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Beyond the Bale : September 2014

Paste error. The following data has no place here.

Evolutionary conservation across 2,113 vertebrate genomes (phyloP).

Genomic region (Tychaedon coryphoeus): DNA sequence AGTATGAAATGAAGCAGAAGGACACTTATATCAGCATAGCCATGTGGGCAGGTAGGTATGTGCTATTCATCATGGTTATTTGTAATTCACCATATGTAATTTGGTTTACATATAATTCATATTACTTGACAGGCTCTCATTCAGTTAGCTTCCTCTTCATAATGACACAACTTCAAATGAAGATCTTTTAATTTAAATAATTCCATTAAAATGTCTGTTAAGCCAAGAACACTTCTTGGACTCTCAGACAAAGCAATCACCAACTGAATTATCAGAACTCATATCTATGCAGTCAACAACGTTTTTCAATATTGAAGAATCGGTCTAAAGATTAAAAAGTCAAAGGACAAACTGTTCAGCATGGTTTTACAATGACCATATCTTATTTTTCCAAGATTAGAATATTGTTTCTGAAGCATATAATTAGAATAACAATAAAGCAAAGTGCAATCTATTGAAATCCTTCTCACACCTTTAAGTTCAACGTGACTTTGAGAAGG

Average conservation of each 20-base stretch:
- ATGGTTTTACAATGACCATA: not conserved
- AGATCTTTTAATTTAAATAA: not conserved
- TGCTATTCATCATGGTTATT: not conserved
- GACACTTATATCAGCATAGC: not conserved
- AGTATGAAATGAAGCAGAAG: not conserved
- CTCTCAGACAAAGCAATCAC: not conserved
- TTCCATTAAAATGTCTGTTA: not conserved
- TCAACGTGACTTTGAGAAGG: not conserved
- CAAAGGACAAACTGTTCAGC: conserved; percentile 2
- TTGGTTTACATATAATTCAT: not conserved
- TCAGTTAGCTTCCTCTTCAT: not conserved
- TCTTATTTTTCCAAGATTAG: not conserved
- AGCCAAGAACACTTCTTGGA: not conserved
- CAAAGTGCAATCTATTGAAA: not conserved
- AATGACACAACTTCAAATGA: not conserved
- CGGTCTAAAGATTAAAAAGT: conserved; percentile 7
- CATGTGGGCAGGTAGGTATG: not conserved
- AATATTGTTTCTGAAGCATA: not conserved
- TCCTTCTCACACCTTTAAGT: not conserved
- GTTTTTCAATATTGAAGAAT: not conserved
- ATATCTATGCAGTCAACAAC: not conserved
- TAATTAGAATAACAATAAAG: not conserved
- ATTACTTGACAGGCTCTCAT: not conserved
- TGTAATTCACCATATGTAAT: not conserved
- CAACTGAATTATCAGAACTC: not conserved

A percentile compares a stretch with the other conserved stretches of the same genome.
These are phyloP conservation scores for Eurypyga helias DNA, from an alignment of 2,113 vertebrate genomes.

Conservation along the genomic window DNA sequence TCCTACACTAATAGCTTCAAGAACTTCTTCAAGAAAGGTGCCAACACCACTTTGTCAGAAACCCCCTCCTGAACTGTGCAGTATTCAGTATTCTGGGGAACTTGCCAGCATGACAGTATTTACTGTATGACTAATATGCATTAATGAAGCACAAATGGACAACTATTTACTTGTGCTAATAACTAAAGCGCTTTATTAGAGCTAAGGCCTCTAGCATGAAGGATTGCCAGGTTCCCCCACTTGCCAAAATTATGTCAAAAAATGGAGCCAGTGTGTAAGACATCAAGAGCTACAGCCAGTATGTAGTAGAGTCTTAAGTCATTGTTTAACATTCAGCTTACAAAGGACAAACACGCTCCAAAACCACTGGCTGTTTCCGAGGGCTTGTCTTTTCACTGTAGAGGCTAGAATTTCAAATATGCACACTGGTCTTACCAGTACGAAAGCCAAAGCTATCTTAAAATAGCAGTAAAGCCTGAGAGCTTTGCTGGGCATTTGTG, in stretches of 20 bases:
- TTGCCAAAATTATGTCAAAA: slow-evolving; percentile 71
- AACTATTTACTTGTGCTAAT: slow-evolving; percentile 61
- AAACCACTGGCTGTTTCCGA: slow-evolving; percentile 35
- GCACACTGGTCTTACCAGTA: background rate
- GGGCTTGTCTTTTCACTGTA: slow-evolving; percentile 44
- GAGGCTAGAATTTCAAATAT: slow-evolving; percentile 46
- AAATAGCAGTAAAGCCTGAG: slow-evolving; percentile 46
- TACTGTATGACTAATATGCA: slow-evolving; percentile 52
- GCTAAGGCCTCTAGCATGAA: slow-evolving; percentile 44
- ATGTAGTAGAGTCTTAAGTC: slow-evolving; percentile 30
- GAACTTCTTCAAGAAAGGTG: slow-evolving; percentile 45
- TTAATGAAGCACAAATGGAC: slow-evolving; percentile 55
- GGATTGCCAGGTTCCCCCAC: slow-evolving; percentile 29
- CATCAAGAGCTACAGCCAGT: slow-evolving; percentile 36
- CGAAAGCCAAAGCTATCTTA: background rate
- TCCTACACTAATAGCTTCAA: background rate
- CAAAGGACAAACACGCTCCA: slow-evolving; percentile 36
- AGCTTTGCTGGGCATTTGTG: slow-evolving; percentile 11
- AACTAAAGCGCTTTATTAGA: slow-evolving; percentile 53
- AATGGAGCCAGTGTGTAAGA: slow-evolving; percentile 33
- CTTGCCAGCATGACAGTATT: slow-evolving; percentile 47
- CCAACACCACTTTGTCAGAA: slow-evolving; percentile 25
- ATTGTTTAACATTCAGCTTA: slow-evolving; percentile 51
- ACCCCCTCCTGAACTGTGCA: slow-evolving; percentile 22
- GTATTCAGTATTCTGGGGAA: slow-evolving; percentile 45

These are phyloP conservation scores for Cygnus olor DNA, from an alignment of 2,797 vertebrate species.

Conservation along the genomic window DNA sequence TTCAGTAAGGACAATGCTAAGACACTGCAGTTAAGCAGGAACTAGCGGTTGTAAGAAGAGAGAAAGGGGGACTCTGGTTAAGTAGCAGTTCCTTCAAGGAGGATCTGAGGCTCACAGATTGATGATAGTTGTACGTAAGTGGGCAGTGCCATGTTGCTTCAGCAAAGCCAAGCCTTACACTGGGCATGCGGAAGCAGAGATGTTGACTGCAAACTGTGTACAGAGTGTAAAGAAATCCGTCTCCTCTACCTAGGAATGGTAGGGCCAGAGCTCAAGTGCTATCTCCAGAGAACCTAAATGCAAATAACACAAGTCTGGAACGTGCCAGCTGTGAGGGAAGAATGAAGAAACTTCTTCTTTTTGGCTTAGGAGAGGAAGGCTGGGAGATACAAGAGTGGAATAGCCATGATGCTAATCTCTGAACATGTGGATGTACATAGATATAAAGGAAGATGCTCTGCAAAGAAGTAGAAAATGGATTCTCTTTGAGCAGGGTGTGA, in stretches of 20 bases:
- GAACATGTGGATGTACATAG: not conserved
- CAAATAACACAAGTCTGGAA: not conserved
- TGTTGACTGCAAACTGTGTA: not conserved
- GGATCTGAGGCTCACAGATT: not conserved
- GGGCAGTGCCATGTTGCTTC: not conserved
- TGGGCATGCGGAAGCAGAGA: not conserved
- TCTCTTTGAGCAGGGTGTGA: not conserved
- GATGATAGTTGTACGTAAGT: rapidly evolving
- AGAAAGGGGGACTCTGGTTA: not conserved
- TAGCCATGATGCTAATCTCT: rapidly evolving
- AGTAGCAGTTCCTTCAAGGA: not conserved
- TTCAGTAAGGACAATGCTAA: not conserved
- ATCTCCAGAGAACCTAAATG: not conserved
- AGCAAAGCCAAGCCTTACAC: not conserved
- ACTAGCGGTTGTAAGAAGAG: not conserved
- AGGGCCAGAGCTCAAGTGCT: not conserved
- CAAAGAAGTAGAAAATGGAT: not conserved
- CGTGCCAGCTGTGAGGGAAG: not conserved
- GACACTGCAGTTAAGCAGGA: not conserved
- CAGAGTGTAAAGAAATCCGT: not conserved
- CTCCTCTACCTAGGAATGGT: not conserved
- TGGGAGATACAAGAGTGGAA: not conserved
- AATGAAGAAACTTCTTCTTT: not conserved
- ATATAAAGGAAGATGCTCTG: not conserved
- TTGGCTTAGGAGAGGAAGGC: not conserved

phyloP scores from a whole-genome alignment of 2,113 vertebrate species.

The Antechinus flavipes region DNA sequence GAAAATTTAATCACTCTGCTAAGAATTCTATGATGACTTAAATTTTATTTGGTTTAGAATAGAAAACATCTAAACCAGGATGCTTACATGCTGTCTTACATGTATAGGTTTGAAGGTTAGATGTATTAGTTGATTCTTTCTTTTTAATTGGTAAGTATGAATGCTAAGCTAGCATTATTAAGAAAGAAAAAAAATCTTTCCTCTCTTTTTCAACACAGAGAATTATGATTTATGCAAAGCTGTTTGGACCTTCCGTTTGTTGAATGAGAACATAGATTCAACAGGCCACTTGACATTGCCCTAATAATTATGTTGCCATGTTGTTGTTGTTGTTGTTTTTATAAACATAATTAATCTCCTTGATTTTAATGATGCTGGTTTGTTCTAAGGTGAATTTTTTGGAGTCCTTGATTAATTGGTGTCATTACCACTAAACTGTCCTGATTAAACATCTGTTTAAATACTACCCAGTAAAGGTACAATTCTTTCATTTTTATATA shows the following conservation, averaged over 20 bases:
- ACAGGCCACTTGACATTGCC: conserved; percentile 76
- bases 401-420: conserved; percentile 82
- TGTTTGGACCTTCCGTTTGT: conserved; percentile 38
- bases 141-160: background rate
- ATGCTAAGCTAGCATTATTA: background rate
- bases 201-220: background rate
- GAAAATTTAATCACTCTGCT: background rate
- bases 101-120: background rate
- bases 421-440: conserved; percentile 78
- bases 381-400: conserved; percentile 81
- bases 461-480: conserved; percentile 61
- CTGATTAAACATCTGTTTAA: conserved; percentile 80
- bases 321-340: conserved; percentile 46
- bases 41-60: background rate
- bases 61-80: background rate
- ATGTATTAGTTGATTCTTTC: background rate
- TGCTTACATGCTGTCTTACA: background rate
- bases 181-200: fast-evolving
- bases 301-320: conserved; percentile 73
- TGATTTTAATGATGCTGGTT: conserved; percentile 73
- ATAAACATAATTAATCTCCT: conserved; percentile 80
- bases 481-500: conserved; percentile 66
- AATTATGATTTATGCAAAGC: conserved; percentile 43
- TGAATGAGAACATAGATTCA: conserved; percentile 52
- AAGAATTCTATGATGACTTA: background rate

ON FARM 29 Former pastoralist Teen Ryan has become a successful dogger. PHOTO: Amare Images. employment on a farm and Teen took time out. “I relished in recharging my batteries for the next six months, visiting our kids, grandkids and friends,” she said. “But boredom set in. I missed the bush and the solitude that comes with it, so I decided to go through the formal channels and register myself as a professional dogger.” Teen is now contracted to the Goldfields Nullarbor Rangelands Biosecurity Association (GNRBA) on wild-dog- related activities. She is a dogger for the GNRBA, laying baits and traps and liaising with landholders, giving them the confidence that a dogger provides, who is prepared to assist them in maintaining a sustainable livestock enterprise. “A usual day for me can involve laying baits in the Shires of Kalgoorlie, Menzies and Dundas and looking for new areas of dog activity,” Teen said. “Another role of mine is working as a dogger for the GNRBA on a local Royalties for Regions-funded project. “I also deal with poisons such as 1080 and strychnine, making the baits and distributing them to pastoralists who are members of the recognised biosecurity group.” (While legislation in WA allows use of strychnine, not all states in Australia allow it. Refer to your local legislation.) Teen is respected for the dedication and detail she applies to her work and her willingness to make a difference is well appreciated. Teen camps out when she’s working. Her ute is fully set up as a home away from home. She admits the life can be lonely. “You have to enjoy your own company and it is frequently dirty and smelly work, dealing with baits, and removing dead animals from traps,” she says. “You have to handle vehicle problems, find ways to get into inaccessible areas, deal with flies, heat, the cold and all those other elements that can make for a difficult time.” Teen says wild dogs can be both arrogant and highly intelligent. A high level of patience is also required to deal with cunning old dogs. “On occasion, it has taken me two years to catch a particular wild dog, which was a rewarding outcome,” she says. Wild dog families mature, continue to breed and fan out to neighbouring territories. Once a dominant dog is taken out, more dogs can come in to take its place, so it’s important to remain vigilant. Teen sees her liaison work with local pastoralists as very important. “Nobody knows their country like a farmer or pastoralist and I value any knowledge or thoughts they are willing to pass onto me in regards to wild dogs,” she says. “I also liaise with the bordering doggers as there are times we all ‘share a dog’ and it becomes a team effort to get rid of it. We talk about different methods and what they’re contending with on their patch. We may have our boundaries mapped out, but the dogs’ territory is totally different and one dog may operate through several shires.” Teen wants to see links between farmers and pastoralists, doggers and government continue to strengthen in the fight against wild dogs. “We can all learn from each other in this battle against wild dogs,” she says. “A lot can be gained by listening to and working with doggers and farmers on the ground.” Teen says it’s the rewards that outweigh the negatives of the tough life the job involves. “There is a lot of responsibility that comes with the position,” she says. “Doggers cover vast areas and our priority is to prevent stock attacks. We deal with toxic chemicals, soft-jawed traps and high- powered rifles. We’re away from home, family and friends a lot, out in the bush alone much of the time. “But as a former pastoralist and now as a dogger, I know first-hand the damage wild dogs inflict. So I am passionate in my role as a paid professional to achieve optimum results for the farmers.” This article is based on text provided by the Department of Agriculture and Food, WA.